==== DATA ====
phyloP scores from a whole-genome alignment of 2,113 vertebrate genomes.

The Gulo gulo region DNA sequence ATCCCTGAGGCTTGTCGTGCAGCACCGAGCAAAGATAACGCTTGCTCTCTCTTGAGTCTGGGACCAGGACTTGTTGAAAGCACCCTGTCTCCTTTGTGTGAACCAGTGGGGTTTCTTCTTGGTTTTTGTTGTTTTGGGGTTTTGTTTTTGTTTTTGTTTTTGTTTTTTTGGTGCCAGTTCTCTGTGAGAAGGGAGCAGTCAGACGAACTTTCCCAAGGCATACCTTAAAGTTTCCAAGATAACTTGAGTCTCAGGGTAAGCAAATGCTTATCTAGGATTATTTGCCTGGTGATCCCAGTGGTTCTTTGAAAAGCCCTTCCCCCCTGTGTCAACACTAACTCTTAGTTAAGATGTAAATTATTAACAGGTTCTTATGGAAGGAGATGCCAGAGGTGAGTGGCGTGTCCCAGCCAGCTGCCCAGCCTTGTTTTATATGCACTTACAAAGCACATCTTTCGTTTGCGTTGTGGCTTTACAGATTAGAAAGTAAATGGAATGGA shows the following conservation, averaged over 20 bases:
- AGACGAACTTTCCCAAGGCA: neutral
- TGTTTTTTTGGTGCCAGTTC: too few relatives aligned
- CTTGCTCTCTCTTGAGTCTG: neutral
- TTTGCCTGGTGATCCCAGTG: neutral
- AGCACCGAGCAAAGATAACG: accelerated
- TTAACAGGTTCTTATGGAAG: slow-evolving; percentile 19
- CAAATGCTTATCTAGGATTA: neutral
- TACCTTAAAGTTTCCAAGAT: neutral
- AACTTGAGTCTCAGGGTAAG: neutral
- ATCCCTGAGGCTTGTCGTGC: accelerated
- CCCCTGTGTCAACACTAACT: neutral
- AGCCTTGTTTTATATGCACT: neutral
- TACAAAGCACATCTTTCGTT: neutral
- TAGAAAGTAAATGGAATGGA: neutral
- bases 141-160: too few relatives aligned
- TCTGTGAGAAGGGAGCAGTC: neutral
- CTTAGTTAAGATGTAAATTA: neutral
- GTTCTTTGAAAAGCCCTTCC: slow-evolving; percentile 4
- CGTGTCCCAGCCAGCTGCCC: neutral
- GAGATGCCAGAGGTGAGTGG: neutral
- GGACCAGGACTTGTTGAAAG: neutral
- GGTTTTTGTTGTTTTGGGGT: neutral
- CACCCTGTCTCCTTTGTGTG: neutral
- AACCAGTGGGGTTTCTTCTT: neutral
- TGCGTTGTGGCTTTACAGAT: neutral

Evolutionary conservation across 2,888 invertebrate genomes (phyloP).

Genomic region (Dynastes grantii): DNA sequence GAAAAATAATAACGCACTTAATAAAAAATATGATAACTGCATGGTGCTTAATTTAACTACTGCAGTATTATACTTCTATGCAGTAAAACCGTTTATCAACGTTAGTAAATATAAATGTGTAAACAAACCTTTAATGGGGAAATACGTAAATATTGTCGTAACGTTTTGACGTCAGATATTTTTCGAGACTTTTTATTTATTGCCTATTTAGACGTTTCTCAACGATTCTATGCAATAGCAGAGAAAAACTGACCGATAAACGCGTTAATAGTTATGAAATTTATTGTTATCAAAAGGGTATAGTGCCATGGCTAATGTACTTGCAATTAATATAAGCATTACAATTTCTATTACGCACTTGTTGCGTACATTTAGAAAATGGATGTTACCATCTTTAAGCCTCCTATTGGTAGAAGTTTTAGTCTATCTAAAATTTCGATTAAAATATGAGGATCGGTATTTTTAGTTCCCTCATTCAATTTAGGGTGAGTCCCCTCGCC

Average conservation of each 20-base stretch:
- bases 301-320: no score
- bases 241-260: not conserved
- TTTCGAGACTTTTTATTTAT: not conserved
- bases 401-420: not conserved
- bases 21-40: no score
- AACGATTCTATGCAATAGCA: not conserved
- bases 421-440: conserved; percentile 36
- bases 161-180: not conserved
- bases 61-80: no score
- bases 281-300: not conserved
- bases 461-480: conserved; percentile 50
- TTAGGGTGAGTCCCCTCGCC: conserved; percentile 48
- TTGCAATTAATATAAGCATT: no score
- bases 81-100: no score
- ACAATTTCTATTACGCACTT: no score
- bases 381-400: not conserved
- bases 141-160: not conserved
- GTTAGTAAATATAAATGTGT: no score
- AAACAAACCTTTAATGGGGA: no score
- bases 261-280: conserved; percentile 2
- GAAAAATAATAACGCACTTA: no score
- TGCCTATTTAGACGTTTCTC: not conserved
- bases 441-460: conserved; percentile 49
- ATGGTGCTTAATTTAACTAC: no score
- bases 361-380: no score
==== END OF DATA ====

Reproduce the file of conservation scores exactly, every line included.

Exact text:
phyloP scores from a whole-genome alignment of 2,113 vertebrate genomes.

The Gulo gulo region DNA sequence ATCCCTGAGGCTTGTCGTGCAGCACCGAGCAAAGATAACGCTTGCTCTCTCTTGAGTCTGGGACCAGGACTTGTTGAAAGCACCCTGTCTCCTTTGTGTGAACCAGTGGGGTTTCTTCTTGGTTTTTGTTGTTTTGGGGTTTTGTTTTTGTTTTTGTTTTTGTTTTTTTGGTGCCAGTTCTCTGTGAGAAGGGAGCAGTCAGACGAACTTTCCCAAGGCATACCTTAAAGTTTCCAAGATAACTTGAGTCTCAGGGTAAGCAAATGCTTATCTAGGATTATTTGCCTGGTGATCCCAGTGGTTCTTTGAAAAGCCCTTCCCCCCTGTGTCAACACTAACTCTTAGTTAAGATGTAAATTATTAACAGGTTCTTATGGAAGGAGATGCCAGAGGTGAGTGGCGTGTCCCAGCCAGCTGCCCAGCCTTGTTTTATATGCACTTACAAAGCACATCTTTCGTTTGCGTTGTGGCTTTACAGATTAGAAAGTAAATGGAATGGA shows the following conservation, averaged over 20 bases:
- AGACGAACTTTCCCAAGGCA: neutral
- TGTTTTTTTGGTGCCAGTTC: too few relatives aligned
- CTTGCTCTCTCTTGAGTCTG: neutral
- TTTGCCTGGTGATCCCAGTG: neutral
- AGCACCGAGCAAAGATAACG: accelerated
- TTAACAGGTTCTTATGGAAG: slow-evolving; percentile 19
- CAAATGCTTATCTAGGATTA: neutral
- TACCTTAAAGTTTCCAAGAT: neutral
- AACTTGAGTCTCAGGGTAAG: neutral
- ATCCCTGAGGCTTGTCGTGC: accelerated
- CCCCTGTGTCAACACTAACT: neutral
- AGCCTTGTTTTATATGCACT: neutral
- TACAAAGCACATCTTTCGTT: neutral
- TAGAAAGTAAATGGAATGGA: neutral
- bases 141-160: too few relatives aligned
- TCTGTGAGAAGGGAGCAGTC: neutral
- CTTAGTTAAGATGTAAATTA: neutral
- GTTCTTTGAAAAGCCCTTCC: slow-evolving; percentile 4
- CGTGTCCCAGCCAGCTGCCC: neutral
- GAGATGCCAGAGGTGAGTGG: neutral
- GGACCAGGACTTGTTGAAAG: neutral
- GGTTTTTGTTGTTTTGGGGT: neutral
- CACCCTGTCTCCTTTGTGTG: neutral
- AACCAGTGGGGTTTCTTCTT: neutral
- TGCGTTGTGGCTTTACAGAT: neutral

Evolutionary conservation across 2,888 invertebrate genomes (phyloP).

Genomic region (Dynastes grantii): DNA sequence GAAAAATAATAACGCACTTAATAAAAAATATGATAACTGCATGGTGCTTAATTTAACTACTGCAGTATTATACTTCTATGCAGTAAAACCGTTTATCAACGTTAGTAAATATAAATGTGTAAACAAACCTTTAATGGGGAAATACGTAAATATTGTCGTAACGTTTTGACGTCAGATATTTTTCGAGACTTTTTATTTATTGCCTATTTAGACGTTTCTCAACGATTCTATGCAATAGCAGAGAAAAACTGACCGATAAACGCGTTAATAGTTATGAAATTTATTGTTATCAAAAGGGTATAGTGCCATGGCTAATGTACTTGCAATTAATATAAGCATTACAATTTCTATTACGCACTTGTTGCGTACATTTAGAAAATGGATGTTACCATCTTTAAGCCTCCTATTGGTAGAAGTTTTAGTCTATCTAAAATTTCGATTAAAATATGAGGATCGGTATTTTTAGTTCCCTCATTCAATTTAGGGTGAGTCCCCTCGCC

Average conservation of each 20-base stretch:
- bases 301-320: no score
- bases 241-260: not conserved
- TTTCGAGACTTTTTATTTAT: not conserved
- bases 401-420: not conserved
- bases 21-40: no score
- AACGATTCTATGCAATAGCA: not conserved
- bases 421-440: conserved; percentile 36
- bases 161-180: not conserved
- bases 61-80: no score
- bases 281-300: not conserved
- bases 461-480: conserved; percentile 50
- TTAGGGTGAGTCCCCTCGCC: conserved; percentile 48
- TTGCAATTAATATAAGCATT: no score
- bases 81-100: no score
- ACAATTTCTATTACGCACTT: no score
- bases 381-400: not conserved
- bases 141-160: not conserved
- GTTAGTAAATATAAATGTGT: no score
- AAACAAACCTTTAATGGGGA: no score
- bases 261-280: conserved; percentile 2
- GAAAAATAATAACGCACTTA: no score
- TGCCTATTTAGACGTTTCTC: not conserved
- bases 441-460: conserved; percentile 49
- ATGGTGCTTAATTTAACTAC: no score
- bases 361-380: no score